A power-sharing deal between Mauritania's military rulers and their political opponents is being delayed by disagreement over the composition of an interim government.
More than one week after agreeing to a transitional Government of National Unity, Mauritania's military rulers and their political opponents are still arguing over its make up.
The interim administration was to have been established last Saturday with the civilian president toppled in last August's military coup as its head. But Sidi Ould Cheikh Abdallahi must first formally resign as president, and he wants to do so in the office he was driven from by General Mohamed Ould Abdel Aziz.
Aziz objects to President Abdallahi returning to the presidency to step down, especially as Abdallahi's spokesman says the president intends to announce that doing so shows that the Aziz coup has failed.
Aziz nominates the transitional government's prime minister, but his opponents are objecting to the return of current prime minister Moulay Ould Mohamed Laghaf because he was part of the ruling military council's government.
So far there has been no opposition to the coalition of parties that is backing Abdallahi nominating the same Interior Minister who was toppled in the coup. It is a key post that will supervise the July vote.
The Ministers of Finance, Defense, and Information go to the rival opposition party, the Assembly of Democratic Forces. Party leader Ahmed Ould Dadah is now a presidential candidate as well after leading the opposition boycott of an Aziz-organized election that was cancelled as part of the power-sharing agreement.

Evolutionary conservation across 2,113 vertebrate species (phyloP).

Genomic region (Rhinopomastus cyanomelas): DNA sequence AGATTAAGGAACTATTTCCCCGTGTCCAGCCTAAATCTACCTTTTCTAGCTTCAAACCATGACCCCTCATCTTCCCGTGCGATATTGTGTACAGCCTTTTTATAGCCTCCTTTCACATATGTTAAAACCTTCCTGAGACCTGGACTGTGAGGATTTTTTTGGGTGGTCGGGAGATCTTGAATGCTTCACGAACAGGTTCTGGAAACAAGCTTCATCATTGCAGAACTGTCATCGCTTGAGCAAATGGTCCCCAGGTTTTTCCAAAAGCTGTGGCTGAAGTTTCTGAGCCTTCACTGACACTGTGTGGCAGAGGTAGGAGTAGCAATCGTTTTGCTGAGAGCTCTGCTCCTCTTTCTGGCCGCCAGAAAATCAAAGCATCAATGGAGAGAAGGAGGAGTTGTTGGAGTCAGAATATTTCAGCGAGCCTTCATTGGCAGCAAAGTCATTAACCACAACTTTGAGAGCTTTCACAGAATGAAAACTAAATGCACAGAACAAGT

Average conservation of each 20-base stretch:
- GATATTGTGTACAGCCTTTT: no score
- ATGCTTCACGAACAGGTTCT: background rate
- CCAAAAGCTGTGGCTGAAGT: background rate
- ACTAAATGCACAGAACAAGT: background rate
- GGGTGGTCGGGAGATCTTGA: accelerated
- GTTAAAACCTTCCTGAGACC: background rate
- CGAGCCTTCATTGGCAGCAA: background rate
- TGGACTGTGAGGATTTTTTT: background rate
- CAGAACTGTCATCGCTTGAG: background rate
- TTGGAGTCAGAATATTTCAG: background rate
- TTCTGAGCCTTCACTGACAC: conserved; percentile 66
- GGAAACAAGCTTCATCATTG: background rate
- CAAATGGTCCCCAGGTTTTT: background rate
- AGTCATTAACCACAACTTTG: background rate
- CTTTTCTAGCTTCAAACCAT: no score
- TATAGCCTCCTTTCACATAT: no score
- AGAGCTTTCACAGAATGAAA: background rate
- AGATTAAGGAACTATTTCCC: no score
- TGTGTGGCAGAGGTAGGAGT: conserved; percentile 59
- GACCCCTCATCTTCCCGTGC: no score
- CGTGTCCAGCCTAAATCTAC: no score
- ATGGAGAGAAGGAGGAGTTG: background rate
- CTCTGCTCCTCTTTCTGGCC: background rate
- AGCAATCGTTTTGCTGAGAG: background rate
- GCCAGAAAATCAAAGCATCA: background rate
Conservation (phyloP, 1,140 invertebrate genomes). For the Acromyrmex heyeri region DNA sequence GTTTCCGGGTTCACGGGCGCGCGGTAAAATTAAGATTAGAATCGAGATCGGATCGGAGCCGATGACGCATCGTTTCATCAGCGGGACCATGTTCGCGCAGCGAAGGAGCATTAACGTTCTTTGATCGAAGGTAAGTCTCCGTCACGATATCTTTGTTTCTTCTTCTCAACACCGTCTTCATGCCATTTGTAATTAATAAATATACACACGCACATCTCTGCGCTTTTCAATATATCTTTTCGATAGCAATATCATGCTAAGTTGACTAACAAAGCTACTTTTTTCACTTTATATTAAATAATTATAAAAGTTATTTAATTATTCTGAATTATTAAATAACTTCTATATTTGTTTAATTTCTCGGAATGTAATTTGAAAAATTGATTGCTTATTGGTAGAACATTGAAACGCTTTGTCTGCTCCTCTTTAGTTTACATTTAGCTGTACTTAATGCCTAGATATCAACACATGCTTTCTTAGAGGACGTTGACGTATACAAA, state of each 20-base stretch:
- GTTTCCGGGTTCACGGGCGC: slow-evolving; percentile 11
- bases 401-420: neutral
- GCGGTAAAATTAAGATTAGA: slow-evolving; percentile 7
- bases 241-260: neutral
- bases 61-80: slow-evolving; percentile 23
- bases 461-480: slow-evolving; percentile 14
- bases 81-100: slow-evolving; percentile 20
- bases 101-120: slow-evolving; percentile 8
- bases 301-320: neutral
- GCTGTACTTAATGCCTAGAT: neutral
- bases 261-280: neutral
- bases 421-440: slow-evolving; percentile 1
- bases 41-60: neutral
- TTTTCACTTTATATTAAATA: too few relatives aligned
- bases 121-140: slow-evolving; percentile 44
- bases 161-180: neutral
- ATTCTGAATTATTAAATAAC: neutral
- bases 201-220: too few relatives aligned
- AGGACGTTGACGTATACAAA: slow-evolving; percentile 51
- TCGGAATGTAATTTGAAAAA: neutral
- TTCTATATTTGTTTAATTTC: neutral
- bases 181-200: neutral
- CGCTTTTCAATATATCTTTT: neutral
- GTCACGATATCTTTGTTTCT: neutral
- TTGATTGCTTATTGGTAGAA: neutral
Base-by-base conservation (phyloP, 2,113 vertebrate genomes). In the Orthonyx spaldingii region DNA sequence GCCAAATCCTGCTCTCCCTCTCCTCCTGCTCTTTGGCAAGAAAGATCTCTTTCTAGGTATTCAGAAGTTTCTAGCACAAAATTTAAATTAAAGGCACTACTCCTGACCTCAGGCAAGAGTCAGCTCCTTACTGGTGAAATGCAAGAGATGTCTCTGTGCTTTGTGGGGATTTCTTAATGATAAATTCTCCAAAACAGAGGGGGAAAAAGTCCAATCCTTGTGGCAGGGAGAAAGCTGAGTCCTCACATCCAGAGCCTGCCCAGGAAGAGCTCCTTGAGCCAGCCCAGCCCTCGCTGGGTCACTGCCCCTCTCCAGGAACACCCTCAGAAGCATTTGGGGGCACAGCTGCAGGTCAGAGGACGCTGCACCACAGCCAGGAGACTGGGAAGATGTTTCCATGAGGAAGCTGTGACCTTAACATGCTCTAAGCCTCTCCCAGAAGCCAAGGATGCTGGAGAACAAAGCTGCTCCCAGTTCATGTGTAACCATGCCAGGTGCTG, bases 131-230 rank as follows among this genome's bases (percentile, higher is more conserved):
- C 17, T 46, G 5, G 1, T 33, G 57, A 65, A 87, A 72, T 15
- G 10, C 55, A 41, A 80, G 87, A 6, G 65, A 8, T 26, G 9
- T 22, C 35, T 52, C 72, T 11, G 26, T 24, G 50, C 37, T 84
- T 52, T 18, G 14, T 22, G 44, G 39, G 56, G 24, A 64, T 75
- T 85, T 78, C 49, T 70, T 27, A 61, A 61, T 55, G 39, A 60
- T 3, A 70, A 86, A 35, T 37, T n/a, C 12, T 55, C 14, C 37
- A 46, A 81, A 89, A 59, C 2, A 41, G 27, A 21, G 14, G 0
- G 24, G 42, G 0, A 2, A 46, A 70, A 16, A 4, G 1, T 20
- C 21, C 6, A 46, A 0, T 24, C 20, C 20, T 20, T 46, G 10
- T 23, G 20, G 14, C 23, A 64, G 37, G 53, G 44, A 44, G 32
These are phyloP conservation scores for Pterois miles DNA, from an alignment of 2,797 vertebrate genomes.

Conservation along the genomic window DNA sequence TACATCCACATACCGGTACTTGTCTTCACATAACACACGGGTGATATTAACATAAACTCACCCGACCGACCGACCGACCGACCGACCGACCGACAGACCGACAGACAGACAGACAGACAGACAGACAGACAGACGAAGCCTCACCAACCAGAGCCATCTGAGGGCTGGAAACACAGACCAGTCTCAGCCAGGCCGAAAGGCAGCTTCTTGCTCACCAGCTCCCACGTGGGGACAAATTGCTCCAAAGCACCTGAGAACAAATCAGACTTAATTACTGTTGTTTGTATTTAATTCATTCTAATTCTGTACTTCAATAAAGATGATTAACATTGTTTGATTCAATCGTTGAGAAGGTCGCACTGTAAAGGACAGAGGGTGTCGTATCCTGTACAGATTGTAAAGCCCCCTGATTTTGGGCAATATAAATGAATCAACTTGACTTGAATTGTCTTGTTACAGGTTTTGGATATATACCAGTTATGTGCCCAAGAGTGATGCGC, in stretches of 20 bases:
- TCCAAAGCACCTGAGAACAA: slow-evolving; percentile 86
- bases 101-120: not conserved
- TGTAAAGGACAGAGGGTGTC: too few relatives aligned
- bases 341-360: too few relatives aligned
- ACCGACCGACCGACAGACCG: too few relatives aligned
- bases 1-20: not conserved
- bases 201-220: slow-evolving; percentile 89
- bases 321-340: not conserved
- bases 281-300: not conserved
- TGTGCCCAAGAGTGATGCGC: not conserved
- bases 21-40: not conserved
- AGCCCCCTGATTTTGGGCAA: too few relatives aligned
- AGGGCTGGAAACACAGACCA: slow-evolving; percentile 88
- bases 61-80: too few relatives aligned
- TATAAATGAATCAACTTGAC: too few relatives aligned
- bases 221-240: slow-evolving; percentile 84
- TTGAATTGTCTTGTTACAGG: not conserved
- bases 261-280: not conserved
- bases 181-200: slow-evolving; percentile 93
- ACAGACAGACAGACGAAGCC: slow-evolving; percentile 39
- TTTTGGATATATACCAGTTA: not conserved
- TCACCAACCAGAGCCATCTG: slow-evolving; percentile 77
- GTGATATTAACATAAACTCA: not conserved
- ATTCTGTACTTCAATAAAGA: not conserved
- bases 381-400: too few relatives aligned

Joining Aziz and Daddah in the presidential campaign is former military ruler Ely Ould Mohamed Vall, who has criticized Aziz for toppling Abdallahi's civilian government that came to power in elections Vall helped organize.
Supporters of another former military leader - Moauiya Ould Sidi Ahmed Taya - are calling for his return from exile in Doha so he can stand as a candidate in this vote as well.
Multilateral groups that helped broker the power-sharing deal in neighboring Senegal are working to see that it does not collapse. Members of the International Contact Group for Mauritania are expected in Nouakchott Saturday. Senegalese Foreign Minister Cheikh Tidiane Gadio arrived late Friday after talks in Washington with U.S. Secretary of State Hillary Clinton.
The African Union says the July 18 vote should not be delayed. The European Union says it will support the transitional government by gradually resuming development assistance.